Welded Art and Old Newspaperwomen
The time change is really affecting me. I can't remember ever being so confused by crossing time zones. I can't figure out when to sleep or eat. Also, when alone and not responsible for other people's forward motion, decision making is confusing. I am slow and a little stupid out here.
And yet, I got to explore Pike Street Market, took a long walk out to the Olympic Sculpture Park, sat for a while by a tiny "pocket beach" right on the sound and watched the waterfowl and the mountains and the freighters, encountered a hipster in an overcoat sitting on a park bench reading an ipad and smoking a meerschaum pipe (honestly, I witnessed this), drank lots of latte, and reconnected with an old coworker.
Today the conference begins in earnest, and my head will crushed.
Reading: Trying desperately to finish Looking for Alaska.
Writing: Note taking
Lunch & Dinner: Lunch, which was also a very late breakfast, because I couldn't figure out sleeping and eating, was at a French cafe near the market. I had the Oeufs en Meurette (poached eggs in beefy red wine gravy ove garlic croutons) with frites.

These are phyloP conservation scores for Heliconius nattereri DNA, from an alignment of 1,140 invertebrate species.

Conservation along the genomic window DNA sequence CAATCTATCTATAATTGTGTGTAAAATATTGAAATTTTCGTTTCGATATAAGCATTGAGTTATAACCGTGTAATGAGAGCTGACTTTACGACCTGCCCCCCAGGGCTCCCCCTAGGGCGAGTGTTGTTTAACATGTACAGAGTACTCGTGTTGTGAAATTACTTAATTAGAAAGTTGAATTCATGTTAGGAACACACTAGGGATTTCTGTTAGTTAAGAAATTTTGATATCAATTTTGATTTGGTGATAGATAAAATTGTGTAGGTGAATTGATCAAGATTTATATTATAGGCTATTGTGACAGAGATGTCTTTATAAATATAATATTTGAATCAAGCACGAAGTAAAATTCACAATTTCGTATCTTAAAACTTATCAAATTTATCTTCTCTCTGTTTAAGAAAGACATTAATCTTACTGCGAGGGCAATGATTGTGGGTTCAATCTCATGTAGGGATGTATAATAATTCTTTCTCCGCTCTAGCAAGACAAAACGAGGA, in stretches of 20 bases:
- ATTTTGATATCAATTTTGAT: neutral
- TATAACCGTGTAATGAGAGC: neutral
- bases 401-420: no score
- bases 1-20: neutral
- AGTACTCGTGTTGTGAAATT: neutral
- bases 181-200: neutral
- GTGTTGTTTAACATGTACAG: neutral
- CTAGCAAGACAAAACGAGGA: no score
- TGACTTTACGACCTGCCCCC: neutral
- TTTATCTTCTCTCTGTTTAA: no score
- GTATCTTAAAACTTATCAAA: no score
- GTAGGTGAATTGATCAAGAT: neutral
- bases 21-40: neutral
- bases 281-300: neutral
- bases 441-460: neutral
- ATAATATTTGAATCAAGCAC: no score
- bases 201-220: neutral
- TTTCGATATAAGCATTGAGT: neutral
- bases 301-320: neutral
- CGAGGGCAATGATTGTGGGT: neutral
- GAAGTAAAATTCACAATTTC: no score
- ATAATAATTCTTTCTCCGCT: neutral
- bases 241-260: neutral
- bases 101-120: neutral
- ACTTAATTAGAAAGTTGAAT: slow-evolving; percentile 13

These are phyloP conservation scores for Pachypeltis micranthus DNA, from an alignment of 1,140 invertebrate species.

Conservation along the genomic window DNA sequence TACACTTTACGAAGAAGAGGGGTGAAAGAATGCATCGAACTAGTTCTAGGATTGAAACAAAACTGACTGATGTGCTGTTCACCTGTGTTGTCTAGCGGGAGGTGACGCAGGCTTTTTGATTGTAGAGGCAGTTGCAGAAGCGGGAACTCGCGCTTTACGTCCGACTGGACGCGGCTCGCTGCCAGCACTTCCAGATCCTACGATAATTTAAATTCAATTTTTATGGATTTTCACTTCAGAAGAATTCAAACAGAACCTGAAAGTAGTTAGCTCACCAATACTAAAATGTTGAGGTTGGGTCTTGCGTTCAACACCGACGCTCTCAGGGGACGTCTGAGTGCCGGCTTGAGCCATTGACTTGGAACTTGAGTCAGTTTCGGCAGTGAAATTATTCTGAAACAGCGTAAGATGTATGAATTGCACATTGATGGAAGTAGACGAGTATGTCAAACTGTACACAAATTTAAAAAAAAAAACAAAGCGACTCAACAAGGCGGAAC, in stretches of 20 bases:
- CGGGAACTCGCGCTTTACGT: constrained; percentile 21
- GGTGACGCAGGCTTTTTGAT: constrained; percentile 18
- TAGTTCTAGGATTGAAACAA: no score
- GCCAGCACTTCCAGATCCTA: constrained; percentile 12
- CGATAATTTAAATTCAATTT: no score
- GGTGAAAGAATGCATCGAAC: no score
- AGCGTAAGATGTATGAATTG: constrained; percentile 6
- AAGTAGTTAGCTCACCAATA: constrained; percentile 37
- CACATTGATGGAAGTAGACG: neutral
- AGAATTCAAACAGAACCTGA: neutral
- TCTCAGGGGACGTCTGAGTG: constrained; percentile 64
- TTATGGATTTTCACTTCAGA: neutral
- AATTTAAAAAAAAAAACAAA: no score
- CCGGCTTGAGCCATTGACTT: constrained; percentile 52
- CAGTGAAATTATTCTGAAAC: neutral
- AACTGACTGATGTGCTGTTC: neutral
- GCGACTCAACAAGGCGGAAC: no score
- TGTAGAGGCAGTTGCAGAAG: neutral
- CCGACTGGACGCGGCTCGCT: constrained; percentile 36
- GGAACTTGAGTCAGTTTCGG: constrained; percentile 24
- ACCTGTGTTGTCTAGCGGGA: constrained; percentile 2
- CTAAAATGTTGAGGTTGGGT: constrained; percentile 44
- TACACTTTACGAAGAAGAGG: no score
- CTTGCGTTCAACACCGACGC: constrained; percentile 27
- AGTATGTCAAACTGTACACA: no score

For dinner I met up with Mary, an old friend from my newspaper days, 5 lifetimes ago, who took me to the a place that shares the second floor of a building with a ballroom dance studio. I had arugula salad and gnocchi. We talked about life, art making, feminism, trans issues, education, kids, marriage equality, jobs, cities, and so on. It was nice.
Soundtrack: Freight trains by the sculpture park. An accordion player in the market.
Corvid Sightings: At lunch crows flying past the front window lured me back out into the sunshine and on my way to the sculpture park. At dinner the was a large painting of a crow on the wall behind Mary. There were probably others too, but those stuck.
Random thing: As I was walking out to the sculpture park, I stopped for a latte at a place cattycorner (kittycorner?) to this, the Labor Temple:
|a location appealing to a granddaughter of a onetime Longshoreman's organizer and Daily Worker jazz critic.|